[/quote]

Tony said that. To the best of my knowledge he is not a lawyer and doesn't work in a courtroom. No lawyer here said that.

Whether or not circumstances are exigent is a matter that has to be decided on a case by case basis. A law such as you suggest would result in many simply leaving the scene of an accident because they were frightened.

Exigency is determined by the "reasonable man" standard. Whether or not a defendant acted reasonably under the circumstances is a matter for the trier of fact to decide.
Message: Posted by: mastermindreader (Apr 9, 2014 11:08PM)
[quote]
On Apr 9, 2014, LobowolfXXX wrote:
[quote]
On Apr 9, 2014, mastermindreader wrote:
If the guy fled the scene because he was being attacked by a mob, I'd have been happy to defend him on a leaving the scene charge, and am pretty sure that my argument of exigent circumstances would persuade the court to dismiss the charge, if not at trial, then certainly on appeal.
[/quote]

The problem is that if you wait until the mob attacks, it may be too late to flee the scene. See also Denny, Reginald.
[/quote]

I didn't suggest that he had to actually wait for a physical attack. Whether or not he had a reasonable belief that the mob would attack would simply be a question of fact for the jury (or judge if it was a bench trial, which is likely).

My only point was, that given the facts of the present case, I believe that a charge of leaving the scene would be dismissed.
Message: Posted by: General_Magician (Apr 9, 2014 11:10PM)
Well if that is the case Bob, then I would say it would be best to flee the scene and hope that the law would cut you a break under exigent circumstances. I would also hope that some level of common sense would prevail in the courtroom that in cases such as this, it's OK to flee the scene of the accident under these type circumstances where stopping would cause death or great bodily harm to somebody who stops.
Message: Posted by: LobowolfXXX (Apr 9, 2014 11:14PM)
Yes, I think (as Bob suggests) the biggest problem with what I'm saying is a practical one (and not a moral one) - a slippery slope issue. Maybe the current framework is best on balance, but it does seem like in some cases, people will be left choosing between prison and coma. I hope that mob realizes they increased the odds that the next driver chooses hit & run over good Samaritan.
Message: Posted by: General_Magician (Apr 9, 2014 11:17PM)
[quote]
On Apr 10, 2014, LobowolfXXX wrote:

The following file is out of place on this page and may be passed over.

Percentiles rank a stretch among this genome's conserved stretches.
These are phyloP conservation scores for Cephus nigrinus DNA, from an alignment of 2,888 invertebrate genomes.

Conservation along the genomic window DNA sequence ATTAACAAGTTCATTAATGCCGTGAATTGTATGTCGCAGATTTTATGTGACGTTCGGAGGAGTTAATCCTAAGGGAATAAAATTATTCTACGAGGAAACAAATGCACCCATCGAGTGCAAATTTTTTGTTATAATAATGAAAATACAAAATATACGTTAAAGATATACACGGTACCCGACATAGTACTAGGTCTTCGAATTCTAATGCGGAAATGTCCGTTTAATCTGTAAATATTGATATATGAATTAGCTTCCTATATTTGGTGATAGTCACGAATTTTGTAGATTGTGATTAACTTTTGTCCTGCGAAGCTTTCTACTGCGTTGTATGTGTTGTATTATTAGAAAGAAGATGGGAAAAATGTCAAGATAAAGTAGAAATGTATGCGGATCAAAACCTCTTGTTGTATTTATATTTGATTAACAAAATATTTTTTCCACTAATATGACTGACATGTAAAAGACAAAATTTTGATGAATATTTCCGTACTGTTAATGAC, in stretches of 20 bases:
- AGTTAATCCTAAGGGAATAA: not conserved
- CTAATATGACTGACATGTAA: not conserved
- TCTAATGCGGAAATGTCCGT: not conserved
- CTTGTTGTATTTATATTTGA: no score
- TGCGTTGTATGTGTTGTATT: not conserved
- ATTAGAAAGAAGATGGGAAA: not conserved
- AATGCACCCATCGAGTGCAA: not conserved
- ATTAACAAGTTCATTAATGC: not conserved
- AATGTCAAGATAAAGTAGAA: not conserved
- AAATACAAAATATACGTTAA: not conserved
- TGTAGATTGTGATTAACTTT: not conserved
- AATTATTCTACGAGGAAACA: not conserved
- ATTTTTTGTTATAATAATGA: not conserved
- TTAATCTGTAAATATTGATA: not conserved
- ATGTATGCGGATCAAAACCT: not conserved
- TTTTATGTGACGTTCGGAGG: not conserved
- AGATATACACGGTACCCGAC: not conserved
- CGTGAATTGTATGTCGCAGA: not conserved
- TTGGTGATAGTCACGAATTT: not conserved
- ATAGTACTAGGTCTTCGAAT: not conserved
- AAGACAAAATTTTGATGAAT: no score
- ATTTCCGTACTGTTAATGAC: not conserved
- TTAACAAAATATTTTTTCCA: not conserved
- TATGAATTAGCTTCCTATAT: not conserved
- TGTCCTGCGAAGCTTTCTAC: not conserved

Yes, I think (as Bob suggests) the biggest problem with what I'm saying is a practical one (and not a moral one) - a slippery slope issue. Maybe the current framework is best on balance, but it does seem like in some cases, people will be left choosing between prison and coma. I hope that mob realizes they increased the odds that the next driver chooses hit & run over good Samaritan.
[/quote]

It definitely caught my attention. I would definitely take a good look around if I ever found myself accidentally hitting somebody before getting out of my vehicle to render aid. If I felt it would be too dangerous then I would just take off. Hopefully the guy I accidentally hit in such hypothetical situation would be alright. That's pretty messed up when you can't stop to render aid in such situations. It's not uncommon for some neighborhoods to over-react to something like that.
Message: Posted by: mastermindreader (Apr 9, 2014 11:22PM)
I would make it a point in court to characterize the case as protecting ones self from an imminent attack rather than fleeing the scene of an accident.

And a lot would depend on what the defendant did AFTER he left the scene. If he just went home and waited for the police to find him his case would be considerably weaker than if he went to a safe place and immediately called in the accident and gave the police his location.
Message: Posted by: landmark (Apr 10, 2014 12:44AM)
[quote]
On Apr 9, 2014, General_Magician wrote:
Would you be the type of guy, Landmark, who would freeze up in a situation like that, wanting to ask questions to a mob who has no interest in debating with you or answering your questions? It's not uncommon for people in some circumstances who ask questions first and shoot later end up 6 feet under. Do you think if you said to the mob "hey time out guys, I didn't mean to hit this kid, it was an accident!" Do you think they would just all the sudden decide to listen to reason?

Or would you freeze up and take a beat down that would most likely end your life? Or would you flee the scene of the accident and get criminally charged by an inflexible judicial system and a courtroom that does not always see things through lens of common sense and then end up having a criminal record follow you around the rest of your life? And remember, if you leave the scene of an accident you stand a very good chance of being branded a scum by the courtroom. The people that judge you in the courtroom in many cases do not see nor understand the reality you were facing.